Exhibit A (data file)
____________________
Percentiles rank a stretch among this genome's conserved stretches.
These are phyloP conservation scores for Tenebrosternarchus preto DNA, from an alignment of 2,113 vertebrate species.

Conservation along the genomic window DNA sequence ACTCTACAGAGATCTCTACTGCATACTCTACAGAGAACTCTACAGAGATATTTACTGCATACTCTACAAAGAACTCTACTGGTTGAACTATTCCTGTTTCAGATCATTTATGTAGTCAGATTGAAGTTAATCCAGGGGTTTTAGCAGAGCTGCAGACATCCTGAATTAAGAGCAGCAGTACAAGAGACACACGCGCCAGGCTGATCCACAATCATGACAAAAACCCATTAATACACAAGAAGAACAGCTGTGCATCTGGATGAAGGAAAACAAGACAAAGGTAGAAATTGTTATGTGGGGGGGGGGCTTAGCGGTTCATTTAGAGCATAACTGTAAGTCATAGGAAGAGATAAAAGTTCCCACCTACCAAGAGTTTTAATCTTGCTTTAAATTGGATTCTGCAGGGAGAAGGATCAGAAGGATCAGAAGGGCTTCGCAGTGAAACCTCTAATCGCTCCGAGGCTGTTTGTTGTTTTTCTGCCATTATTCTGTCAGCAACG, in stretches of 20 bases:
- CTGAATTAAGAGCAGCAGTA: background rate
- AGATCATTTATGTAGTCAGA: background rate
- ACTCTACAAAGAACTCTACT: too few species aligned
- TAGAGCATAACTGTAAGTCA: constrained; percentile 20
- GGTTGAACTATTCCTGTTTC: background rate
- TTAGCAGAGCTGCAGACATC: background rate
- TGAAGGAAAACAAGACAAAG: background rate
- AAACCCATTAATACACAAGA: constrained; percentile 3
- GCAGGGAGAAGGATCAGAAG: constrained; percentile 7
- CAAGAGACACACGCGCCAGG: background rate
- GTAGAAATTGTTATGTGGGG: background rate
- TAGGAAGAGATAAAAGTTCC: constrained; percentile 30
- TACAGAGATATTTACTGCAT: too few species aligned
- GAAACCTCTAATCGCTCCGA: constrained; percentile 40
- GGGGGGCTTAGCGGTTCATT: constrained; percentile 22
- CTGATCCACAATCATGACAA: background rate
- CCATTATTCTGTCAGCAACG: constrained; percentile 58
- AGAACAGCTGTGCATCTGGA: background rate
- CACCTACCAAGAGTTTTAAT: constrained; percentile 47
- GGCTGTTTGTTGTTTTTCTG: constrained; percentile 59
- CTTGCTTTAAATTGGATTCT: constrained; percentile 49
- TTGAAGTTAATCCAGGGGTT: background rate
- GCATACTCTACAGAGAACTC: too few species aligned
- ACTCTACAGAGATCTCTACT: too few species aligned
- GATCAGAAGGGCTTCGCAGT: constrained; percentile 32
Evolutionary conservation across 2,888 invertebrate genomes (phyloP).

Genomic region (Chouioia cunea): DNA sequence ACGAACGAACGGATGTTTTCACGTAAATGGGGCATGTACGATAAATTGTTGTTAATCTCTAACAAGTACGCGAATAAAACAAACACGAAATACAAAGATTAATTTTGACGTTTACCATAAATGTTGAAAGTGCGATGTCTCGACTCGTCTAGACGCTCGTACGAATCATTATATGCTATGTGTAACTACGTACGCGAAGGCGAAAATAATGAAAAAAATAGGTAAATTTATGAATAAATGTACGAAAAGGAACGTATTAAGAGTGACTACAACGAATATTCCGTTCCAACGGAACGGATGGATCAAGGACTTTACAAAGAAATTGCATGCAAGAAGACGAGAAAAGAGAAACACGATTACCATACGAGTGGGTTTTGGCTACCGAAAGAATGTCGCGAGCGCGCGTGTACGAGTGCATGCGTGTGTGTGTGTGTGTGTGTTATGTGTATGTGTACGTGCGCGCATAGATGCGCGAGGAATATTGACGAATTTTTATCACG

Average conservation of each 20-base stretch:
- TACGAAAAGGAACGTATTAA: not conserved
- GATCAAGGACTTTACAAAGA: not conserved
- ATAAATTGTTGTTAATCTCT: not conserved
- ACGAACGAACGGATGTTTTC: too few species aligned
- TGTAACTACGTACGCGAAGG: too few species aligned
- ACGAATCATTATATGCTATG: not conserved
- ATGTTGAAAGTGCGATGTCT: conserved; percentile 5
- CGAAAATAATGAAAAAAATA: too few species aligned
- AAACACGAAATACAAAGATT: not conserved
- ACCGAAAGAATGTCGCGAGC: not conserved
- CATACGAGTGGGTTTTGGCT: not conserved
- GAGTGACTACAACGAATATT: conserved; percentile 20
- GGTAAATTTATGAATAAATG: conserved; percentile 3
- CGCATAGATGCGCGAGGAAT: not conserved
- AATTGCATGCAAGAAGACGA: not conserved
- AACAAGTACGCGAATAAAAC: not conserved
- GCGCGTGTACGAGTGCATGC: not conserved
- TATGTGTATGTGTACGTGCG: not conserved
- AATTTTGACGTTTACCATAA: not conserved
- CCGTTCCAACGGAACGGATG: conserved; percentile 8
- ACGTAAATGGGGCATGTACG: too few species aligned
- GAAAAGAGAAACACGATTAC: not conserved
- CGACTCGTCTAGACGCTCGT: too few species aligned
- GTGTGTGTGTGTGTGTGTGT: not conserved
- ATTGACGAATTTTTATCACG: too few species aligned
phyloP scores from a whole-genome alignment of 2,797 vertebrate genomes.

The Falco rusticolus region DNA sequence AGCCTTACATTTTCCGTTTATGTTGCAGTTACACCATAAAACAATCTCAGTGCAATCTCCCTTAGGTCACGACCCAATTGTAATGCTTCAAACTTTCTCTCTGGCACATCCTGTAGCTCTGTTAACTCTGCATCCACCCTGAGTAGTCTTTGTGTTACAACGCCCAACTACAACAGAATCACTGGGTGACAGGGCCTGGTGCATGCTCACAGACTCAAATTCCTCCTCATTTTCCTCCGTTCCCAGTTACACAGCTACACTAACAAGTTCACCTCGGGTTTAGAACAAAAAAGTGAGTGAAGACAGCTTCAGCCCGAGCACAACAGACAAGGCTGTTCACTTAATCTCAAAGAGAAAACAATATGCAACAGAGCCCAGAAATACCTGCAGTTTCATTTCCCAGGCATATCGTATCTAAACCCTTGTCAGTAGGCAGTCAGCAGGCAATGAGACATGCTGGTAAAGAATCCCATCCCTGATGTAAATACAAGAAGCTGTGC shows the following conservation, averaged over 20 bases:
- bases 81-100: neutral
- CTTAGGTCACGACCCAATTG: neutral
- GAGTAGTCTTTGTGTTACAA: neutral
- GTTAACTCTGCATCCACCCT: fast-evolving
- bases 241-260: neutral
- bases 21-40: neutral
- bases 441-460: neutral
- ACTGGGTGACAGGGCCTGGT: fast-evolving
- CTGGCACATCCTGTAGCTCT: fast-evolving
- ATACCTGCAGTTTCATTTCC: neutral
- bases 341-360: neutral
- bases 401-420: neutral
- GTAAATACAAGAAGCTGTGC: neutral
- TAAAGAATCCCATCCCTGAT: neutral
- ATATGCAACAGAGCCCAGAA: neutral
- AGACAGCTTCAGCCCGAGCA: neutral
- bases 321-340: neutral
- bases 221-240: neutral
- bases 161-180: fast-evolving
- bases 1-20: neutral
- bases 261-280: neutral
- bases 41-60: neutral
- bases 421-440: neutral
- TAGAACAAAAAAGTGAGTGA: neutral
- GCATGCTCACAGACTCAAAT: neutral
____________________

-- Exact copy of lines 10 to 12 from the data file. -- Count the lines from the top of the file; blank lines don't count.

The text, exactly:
- TGAAGGAAAACAAGACAAAG: background rate
- AAACCCATTAATACACAAGA: constrained; percentile 3
- GCAGGGAGAAGGATCAGAAG: constrained; percentile 7